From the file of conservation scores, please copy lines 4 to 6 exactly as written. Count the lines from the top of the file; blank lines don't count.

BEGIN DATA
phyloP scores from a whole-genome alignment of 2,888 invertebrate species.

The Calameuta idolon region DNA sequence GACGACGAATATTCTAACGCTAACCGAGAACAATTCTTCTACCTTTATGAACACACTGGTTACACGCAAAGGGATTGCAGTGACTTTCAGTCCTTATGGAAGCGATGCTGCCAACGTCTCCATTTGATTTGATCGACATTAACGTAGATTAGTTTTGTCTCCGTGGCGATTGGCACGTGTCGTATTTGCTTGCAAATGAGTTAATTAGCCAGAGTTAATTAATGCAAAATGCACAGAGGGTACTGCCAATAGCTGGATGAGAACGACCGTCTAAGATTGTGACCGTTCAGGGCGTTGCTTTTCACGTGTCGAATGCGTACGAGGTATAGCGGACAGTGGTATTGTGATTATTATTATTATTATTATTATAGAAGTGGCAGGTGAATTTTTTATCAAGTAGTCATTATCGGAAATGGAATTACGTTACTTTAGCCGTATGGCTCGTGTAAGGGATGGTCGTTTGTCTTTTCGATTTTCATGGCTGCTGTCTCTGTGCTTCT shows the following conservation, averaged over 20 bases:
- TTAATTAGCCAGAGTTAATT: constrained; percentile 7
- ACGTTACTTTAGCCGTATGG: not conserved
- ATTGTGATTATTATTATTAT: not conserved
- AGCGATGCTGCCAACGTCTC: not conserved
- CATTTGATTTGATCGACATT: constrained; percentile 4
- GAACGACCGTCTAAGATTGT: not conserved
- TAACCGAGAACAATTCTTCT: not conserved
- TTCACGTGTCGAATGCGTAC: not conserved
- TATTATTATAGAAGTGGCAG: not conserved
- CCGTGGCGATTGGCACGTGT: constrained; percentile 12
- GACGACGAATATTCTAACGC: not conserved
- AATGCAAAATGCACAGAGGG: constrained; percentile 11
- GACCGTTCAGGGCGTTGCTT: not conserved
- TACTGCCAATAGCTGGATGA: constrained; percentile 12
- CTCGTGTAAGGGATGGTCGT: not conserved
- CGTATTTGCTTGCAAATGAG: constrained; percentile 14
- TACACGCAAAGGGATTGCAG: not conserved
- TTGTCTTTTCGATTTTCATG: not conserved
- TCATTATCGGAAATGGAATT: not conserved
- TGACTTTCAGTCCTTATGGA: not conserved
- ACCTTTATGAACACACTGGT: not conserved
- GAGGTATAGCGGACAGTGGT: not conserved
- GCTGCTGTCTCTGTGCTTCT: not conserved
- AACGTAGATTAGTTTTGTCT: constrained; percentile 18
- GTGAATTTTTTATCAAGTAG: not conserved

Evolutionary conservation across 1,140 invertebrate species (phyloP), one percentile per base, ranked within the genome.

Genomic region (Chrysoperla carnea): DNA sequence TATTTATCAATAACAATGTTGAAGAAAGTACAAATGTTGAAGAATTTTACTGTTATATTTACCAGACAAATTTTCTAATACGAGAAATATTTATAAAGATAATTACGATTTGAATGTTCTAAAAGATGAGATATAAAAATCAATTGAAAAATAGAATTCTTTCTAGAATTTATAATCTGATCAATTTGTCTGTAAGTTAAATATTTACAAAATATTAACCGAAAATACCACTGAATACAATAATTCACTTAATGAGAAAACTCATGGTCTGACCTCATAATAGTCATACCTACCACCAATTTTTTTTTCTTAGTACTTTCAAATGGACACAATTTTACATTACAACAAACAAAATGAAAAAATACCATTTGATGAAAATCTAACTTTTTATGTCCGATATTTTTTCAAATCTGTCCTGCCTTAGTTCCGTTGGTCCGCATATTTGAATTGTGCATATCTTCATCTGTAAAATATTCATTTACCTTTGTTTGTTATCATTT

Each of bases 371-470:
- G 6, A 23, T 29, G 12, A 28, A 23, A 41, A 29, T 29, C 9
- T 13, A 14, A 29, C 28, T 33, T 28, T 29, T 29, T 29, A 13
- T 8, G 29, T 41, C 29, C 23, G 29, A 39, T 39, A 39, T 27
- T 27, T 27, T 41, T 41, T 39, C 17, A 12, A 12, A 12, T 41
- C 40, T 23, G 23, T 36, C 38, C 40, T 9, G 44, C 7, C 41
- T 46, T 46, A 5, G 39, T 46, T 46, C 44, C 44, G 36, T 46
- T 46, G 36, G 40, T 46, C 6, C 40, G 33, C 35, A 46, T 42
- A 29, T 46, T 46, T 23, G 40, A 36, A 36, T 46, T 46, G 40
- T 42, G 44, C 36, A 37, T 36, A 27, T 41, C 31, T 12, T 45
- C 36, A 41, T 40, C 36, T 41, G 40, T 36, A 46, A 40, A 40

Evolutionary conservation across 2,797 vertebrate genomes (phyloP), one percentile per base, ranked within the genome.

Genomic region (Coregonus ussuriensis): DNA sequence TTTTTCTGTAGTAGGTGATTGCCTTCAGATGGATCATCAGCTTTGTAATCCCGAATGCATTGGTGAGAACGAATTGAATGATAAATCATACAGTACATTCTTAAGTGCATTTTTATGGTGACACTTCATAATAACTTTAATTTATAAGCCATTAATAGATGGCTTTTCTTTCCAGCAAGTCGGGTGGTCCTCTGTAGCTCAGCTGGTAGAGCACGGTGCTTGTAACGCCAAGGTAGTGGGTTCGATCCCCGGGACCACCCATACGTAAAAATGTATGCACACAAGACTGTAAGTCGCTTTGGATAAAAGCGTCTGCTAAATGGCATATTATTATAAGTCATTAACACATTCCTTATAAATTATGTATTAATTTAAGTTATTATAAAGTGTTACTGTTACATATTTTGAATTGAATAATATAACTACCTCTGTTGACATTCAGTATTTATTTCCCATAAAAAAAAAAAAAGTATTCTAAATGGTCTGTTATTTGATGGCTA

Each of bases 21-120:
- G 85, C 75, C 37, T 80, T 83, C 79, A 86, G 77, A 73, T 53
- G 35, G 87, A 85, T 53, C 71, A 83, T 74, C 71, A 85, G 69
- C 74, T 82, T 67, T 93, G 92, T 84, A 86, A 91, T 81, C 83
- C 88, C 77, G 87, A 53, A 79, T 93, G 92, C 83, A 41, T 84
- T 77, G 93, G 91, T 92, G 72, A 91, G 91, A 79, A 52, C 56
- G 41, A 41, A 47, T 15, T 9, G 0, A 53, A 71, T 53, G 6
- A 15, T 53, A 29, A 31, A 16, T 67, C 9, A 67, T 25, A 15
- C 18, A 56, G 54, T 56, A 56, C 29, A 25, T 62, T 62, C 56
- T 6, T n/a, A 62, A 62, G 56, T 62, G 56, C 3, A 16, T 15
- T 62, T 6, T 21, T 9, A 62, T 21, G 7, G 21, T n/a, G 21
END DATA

- ACGTTACTTTAGCCGTATGG: not conserved
- ATTGTGATTATTATTATTAT: not conserved
- AGCGATGCTGCCAACGTCTC: not conserved